Book Reviews

Book Review: “Justification” by N.T. Wright

justification-wrightN.T. Wright’s views about the doctrine of justification have continued to be quite controversial, and his book Justification is a brief summary of his entire project. Essentially, Wright is attempting to go back to the Pauline corpus to see exactly what Paul means by the doctrine of justification. Part of this project, for Wright, is to become aware of the idea that we may be asking the texts the wrong questions from the get-go. We need to understand the context to which Paul was writing before we can even properly formulate questions.

Wright begins with a number of preliminary comments. He first outlines the difficulties faced by biblical interpreters when they do start with the wrong questions. He argues that a number of our interpretations are based less on the text than an interpretation of the text itself. He argues that the Reformation tradition ought to continue to lead us to question even Reformation conclusions about texts like Galatians–and Luther’s “mistaken” reading (according to Wright) thereof. In other words, we need to acknowledge that we could be deeply mistaken, and have been deeply mistaken, about the meaning of these texts for hundreds of years. It’s a tough pill to swallow, but one that ought to be taken seriously. Acknowledging the possibility that an interpretation is based less on the text than on tradition or modern assumptions is one of the first steps to understanding the text.

Then, Wright proceeds to show the context to which Paul was writing. Specifically, much of the context he was writing to makes certain parts of the text make a lot more sense than they may otherwise. When you realize what was happening in the early church it becomes easier to understand some of the basic questions Paul was asking and answering. Next, Wright outlines his view of justification, which is admittedly never distilled (so far as I can tell) down to a single sentence. It is thus difficult to say exactly what his view is without an extended excursus longer than a book review, but the bare-bones basics, at risk of being overly simplistic, is that justification is God’s work through Israel of bringing the whole world to himself, declaring it righteous not through imputed righteousness, but through a law court declaration of righteousness. Yes, before those who understand Wright’s position better than I do, this is very simplistic and misses some key points of his doctrine. Yet, I have to make the attempt to summarize as best I can what he was arguing.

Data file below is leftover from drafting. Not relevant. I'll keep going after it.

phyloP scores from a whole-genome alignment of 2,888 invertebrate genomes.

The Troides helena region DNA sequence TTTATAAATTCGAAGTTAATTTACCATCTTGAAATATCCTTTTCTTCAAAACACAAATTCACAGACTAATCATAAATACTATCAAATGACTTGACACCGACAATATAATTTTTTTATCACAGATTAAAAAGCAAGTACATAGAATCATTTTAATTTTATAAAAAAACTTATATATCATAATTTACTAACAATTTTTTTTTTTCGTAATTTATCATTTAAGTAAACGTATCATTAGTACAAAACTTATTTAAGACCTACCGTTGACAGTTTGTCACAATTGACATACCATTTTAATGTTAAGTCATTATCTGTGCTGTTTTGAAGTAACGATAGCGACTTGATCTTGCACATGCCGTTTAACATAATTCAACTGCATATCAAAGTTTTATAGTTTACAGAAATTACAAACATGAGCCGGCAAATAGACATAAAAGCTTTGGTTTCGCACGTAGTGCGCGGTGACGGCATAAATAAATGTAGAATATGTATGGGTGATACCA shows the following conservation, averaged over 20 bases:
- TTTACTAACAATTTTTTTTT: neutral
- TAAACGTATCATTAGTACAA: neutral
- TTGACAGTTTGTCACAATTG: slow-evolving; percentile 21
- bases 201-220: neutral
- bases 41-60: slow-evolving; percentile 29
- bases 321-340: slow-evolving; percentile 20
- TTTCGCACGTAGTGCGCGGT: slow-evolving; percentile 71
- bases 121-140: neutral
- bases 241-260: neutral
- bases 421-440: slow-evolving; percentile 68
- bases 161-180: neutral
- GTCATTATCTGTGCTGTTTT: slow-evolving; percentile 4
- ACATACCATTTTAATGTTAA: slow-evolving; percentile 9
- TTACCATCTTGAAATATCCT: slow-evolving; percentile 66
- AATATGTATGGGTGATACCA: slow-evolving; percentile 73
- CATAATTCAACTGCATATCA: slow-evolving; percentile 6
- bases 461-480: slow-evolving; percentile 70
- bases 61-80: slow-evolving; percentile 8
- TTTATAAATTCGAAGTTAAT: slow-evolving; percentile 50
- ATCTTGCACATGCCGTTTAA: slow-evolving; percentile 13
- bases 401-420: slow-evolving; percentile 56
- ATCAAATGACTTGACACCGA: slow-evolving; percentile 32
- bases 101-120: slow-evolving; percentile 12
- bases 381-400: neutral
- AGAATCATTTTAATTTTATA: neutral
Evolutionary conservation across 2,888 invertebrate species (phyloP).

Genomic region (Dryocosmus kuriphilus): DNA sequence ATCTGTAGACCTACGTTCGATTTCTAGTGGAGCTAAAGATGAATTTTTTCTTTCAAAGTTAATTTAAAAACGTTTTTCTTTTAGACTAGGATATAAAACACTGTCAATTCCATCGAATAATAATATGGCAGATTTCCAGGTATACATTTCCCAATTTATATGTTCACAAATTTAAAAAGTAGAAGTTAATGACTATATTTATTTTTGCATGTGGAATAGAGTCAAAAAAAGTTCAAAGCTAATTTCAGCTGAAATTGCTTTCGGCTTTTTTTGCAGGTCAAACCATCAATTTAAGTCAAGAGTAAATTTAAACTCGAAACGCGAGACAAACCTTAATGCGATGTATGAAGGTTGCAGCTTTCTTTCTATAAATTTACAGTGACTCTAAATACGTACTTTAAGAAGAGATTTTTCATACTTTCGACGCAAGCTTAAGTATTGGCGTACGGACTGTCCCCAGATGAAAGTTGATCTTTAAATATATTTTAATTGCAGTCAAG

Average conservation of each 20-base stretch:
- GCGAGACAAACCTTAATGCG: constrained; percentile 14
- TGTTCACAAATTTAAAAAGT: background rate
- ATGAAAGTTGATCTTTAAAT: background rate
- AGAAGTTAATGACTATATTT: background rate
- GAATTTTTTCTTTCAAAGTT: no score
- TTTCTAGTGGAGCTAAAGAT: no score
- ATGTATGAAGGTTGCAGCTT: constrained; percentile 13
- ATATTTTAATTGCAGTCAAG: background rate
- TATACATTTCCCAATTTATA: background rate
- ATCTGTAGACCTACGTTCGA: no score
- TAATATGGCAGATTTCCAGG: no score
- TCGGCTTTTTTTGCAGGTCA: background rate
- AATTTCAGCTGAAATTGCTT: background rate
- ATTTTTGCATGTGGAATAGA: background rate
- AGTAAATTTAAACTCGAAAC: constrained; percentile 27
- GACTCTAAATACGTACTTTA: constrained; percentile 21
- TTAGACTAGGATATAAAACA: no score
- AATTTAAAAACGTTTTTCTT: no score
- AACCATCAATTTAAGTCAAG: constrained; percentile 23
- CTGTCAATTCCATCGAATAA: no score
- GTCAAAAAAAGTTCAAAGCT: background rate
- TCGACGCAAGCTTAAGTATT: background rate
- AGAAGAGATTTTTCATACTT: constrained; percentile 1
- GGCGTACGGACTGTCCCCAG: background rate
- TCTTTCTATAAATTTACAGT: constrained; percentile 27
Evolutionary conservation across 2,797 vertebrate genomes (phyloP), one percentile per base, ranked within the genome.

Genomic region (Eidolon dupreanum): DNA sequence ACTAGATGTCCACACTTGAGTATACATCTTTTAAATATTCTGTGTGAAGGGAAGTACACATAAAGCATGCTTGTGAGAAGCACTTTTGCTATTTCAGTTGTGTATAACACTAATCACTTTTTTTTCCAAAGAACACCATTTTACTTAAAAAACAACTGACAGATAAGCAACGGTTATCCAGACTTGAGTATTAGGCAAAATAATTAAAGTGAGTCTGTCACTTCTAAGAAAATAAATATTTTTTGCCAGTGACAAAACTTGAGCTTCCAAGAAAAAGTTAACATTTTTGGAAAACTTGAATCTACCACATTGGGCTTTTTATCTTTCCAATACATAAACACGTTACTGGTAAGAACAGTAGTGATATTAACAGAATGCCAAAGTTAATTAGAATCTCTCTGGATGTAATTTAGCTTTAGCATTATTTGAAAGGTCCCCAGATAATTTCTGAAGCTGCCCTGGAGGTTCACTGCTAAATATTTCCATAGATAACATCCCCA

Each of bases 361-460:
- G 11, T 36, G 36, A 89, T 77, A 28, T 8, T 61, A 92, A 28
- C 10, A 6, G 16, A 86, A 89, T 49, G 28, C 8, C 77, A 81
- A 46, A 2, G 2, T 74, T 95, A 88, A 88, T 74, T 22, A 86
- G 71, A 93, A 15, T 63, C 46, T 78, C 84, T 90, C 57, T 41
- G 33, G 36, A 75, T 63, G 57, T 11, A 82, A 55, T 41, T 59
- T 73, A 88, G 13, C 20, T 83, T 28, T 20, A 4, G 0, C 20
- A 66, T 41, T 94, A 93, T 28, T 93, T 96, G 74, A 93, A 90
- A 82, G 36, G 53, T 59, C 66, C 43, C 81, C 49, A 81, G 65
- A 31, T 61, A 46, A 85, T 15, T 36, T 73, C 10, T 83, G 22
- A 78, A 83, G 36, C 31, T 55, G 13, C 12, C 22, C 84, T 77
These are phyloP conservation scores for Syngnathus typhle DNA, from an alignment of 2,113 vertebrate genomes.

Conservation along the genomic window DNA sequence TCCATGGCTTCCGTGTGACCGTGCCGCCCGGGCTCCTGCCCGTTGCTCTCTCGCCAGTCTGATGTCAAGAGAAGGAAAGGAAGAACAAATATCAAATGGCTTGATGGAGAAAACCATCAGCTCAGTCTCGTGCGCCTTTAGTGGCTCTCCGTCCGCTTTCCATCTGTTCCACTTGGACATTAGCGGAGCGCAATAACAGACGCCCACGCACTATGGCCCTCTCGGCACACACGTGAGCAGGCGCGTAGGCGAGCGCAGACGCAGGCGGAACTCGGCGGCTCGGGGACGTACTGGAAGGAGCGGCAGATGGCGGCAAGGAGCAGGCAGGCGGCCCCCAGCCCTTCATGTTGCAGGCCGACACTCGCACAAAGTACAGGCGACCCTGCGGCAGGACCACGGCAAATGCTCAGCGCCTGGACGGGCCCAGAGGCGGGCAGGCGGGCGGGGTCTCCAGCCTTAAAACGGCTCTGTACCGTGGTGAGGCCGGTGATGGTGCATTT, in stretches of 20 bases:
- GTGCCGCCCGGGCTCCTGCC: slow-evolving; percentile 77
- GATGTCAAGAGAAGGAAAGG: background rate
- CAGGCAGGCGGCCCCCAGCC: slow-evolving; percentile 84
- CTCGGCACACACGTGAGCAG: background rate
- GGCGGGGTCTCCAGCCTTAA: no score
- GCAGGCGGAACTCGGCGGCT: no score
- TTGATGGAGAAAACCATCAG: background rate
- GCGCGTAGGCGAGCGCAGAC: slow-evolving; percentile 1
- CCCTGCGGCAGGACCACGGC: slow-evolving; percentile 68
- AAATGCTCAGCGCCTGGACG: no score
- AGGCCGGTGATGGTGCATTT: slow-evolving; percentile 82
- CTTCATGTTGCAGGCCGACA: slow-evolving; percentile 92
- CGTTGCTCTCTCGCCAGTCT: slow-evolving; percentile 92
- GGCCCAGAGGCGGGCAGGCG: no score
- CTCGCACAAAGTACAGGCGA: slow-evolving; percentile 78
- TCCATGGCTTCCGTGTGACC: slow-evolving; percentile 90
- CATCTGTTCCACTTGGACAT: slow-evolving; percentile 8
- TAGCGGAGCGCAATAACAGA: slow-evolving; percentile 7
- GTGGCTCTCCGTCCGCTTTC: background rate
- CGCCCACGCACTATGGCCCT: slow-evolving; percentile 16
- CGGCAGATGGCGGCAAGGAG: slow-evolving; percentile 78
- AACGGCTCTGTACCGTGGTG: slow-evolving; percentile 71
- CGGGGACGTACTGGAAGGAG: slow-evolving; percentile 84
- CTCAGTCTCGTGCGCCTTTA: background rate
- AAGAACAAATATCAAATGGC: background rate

Finally, Wright concludes with lengthy exegesis of a number of Pauline passages. Though he himself says these are but the first steps along the lines of understanding Paul, it ought to be noted that it is in this section of the book that Wright engages most thoroughly with critics of his position as well as providing a positive statement of his view. This new edition that I’m reviewing adds an additional introduction from Wright, which outlines the continuing debates over Pauline theology.